By Christina VanGinkel
If you are serious about one spouse staying home with the children, you must be realistic when reviewing what can and cannot be cut from your budget. To start, there are parts of a budget, that can reap huge rewards in money saved, that many people do not even consider.
Your house is often your most expensive part of your budget. The mortgage, property taxes, insurance, and maintenance can add up to a large sum each month. Now is the ideal time to consider if a move may be just the thing to make your budget friendlier to going from two incomes to one. In our area, property tax time comes twice a year, January 31, and again on the last day of July. Tax bills arrive at the end of December, when most people are still reeling from the costs of the recent holidays. When ours arrived this year, I did a quick calculation of what it was in comparison to last year, and then moved it to my file of bills to be paid. I did not give it another thought until I was talking to a friend who noted that for them to stay in their current house, each morning upon waking, they must take approximately $15 and put it away just to pay their property tax this year. This is every day, weekends and holidays included. When I considered this added up cost, I was both glad that we had made the decision years ago to purchase a smaller home that would fulfill our needs, but forego any extravagances, especially in size. My friend has the same size family as we do, lives just a few miles away, but when her husband and she built a few years ago, they went all out, building big, and building flashy. They are now paying in taxes more than we pay for our mortgage and taxes combined!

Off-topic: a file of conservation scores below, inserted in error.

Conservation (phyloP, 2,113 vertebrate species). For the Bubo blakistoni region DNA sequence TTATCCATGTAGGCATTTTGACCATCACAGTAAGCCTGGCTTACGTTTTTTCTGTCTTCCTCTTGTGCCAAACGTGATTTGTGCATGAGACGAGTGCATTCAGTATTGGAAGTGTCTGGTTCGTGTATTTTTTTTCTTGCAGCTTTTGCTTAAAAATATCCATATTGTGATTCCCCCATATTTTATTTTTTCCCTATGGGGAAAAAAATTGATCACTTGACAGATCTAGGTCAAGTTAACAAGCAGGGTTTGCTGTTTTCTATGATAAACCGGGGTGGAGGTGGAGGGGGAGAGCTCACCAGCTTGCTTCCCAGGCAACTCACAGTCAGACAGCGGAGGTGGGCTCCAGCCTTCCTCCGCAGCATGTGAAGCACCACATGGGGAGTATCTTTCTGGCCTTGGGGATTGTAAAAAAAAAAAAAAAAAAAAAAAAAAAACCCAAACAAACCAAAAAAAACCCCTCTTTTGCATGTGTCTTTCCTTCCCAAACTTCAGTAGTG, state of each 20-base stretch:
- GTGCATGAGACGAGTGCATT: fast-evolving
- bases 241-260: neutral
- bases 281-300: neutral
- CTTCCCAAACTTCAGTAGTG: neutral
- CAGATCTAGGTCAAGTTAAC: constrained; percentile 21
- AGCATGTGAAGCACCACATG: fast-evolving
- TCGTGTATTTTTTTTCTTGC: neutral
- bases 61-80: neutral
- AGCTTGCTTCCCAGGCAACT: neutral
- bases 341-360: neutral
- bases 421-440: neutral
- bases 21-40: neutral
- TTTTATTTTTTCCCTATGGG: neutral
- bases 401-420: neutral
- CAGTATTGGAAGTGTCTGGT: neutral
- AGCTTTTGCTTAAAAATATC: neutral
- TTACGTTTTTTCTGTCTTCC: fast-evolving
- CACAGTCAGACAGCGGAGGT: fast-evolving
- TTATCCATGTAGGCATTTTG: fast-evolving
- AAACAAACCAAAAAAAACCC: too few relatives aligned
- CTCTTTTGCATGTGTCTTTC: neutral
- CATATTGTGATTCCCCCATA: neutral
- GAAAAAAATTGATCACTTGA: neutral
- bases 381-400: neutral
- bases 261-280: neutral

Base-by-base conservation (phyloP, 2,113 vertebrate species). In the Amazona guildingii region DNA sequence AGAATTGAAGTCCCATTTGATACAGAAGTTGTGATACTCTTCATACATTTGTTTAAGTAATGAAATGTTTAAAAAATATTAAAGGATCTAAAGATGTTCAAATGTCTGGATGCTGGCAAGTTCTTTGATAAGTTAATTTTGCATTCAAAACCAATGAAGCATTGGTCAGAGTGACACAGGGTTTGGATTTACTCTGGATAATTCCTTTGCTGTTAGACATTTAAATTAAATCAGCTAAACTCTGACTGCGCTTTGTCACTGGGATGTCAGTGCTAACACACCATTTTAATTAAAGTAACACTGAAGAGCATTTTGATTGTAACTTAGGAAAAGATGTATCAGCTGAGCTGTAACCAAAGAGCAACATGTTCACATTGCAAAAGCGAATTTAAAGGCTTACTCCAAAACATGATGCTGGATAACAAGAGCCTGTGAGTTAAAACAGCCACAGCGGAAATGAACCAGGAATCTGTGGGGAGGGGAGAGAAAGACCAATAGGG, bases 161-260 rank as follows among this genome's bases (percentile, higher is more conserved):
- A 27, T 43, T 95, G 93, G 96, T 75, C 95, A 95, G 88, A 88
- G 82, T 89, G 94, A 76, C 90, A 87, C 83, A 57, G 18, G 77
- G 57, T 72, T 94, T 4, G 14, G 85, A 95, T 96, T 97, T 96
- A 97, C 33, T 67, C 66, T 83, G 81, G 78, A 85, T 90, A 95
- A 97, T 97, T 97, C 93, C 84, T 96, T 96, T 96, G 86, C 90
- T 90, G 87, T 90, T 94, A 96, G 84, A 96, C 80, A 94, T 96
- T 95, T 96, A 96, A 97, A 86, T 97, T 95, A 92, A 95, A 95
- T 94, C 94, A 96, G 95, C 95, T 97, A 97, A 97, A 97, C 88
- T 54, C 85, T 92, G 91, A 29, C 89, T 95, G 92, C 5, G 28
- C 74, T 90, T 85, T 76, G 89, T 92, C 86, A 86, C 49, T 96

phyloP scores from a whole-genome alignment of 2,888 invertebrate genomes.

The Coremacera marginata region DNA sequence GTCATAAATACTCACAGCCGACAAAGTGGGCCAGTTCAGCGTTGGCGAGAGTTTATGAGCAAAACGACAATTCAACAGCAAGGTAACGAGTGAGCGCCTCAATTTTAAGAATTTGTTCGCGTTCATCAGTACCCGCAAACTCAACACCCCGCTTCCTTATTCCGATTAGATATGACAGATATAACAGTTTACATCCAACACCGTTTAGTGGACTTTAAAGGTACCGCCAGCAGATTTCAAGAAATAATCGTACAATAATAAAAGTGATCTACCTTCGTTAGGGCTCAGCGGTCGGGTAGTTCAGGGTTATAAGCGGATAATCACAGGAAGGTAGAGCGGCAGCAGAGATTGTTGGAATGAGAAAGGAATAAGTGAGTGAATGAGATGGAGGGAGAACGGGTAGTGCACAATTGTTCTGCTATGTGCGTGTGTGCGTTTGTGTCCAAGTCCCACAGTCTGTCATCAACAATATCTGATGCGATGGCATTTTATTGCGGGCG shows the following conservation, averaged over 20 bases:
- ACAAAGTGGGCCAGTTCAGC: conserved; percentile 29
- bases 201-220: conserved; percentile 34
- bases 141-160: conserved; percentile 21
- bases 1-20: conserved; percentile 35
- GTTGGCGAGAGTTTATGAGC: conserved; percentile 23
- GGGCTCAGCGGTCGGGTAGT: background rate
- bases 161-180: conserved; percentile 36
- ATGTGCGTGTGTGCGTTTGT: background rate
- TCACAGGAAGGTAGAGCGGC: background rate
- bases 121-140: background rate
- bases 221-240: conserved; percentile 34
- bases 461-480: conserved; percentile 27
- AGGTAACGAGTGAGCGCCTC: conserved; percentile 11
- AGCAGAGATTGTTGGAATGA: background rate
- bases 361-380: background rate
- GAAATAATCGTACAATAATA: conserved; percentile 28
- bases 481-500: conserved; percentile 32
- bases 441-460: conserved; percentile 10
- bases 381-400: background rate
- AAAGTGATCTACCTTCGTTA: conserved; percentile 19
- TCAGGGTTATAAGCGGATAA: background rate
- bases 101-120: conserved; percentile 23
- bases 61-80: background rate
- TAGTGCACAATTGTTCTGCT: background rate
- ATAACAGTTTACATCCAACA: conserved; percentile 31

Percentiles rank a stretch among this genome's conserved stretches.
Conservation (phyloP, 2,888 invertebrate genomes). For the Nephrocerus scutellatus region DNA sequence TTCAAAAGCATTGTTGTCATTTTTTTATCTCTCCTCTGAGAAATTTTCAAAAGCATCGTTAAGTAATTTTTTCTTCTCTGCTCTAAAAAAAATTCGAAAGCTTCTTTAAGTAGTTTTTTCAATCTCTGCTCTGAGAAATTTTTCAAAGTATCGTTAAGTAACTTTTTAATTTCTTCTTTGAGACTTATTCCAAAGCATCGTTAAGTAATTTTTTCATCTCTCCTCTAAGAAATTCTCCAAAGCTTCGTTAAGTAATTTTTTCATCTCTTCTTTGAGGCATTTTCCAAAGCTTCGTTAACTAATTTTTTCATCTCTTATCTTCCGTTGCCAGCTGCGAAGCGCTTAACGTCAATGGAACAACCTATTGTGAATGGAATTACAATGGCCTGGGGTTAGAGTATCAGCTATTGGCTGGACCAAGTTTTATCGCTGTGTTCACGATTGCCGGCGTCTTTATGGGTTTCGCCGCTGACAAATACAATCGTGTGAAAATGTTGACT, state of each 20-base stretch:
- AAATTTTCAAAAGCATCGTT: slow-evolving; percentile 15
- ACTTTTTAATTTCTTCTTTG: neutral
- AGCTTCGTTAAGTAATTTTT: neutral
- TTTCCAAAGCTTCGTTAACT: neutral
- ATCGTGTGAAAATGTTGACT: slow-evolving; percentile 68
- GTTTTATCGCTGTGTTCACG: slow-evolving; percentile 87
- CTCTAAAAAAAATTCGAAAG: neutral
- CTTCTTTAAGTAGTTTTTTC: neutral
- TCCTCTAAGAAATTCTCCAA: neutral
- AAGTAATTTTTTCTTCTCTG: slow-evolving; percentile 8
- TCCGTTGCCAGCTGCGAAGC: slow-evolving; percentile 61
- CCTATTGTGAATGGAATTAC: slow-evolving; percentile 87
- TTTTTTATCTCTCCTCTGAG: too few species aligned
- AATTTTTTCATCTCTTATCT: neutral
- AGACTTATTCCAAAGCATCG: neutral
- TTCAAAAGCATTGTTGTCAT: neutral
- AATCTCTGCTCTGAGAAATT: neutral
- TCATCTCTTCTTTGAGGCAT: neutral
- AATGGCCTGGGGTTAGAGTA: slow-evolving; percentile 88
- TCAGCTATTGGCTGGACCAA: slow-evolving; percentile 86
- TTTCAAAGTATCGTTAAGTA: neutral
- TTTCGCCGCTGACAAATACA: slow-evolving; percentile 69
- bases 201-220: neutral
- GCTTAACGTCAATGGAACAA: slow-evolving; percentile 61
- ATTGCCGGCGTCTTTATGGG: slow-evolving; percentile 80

I like her house, but I enjoy mine, and am glad we made the decision to consider our needs and not so much our wants when we picked it out. After hearing what she pays in taxes, I enjoy mine even more. Our house has other advantages also. With heating costs rising everywhere, our house is still not that expensive to heat, mainly because it is small and well insulated. I would be lying if I said I did not love the looks of her cathedral ceilings, but I do not want her heating bills. If your housing costs are high, now is the time to consider the issue of downsizing. Moving to a less expensive neighborhood could save you enough money to make an earnest effect on your budget. This is a drastic step to make one income work where two were needed, but if the issue is as great as this one, then it is worth considering.
This can be as touchy an issue as housing, maybe even more so, as many of us are just not willing to give up a vehicle. If trimming your budget is your goal though, then you must at least look at what your current vehicle(s) cost you each month. What does the payment, along with insurance, cost each month? Would changing your deductible be an option? With the fluctuating costs of fuel in today's economy, what your average fuel charges are also need to be examined. Could you trade in a vehicle for a smaller, more fuel efficient one, or trade down to a used vehicle? If you normally trade in your vehicle every two years, what would the savings be if you held onto it longer than the two years? What if you kept your current vehicle even after it was done being paid for, instead of getting a new one altogether?
We all have to eat, but where we eat can have a huge effect on our budget. If you currently get takeout several times a week, and dine out on the weekends, what would the comparison in costs be if you cut that down to once a month for dining out, or even not at all? Some of the monies saved would of course have to go back into the budget for groceries, but surprisingly, most of us are unaware what it actually costs us to eat out repeatedly until we actually add it all up.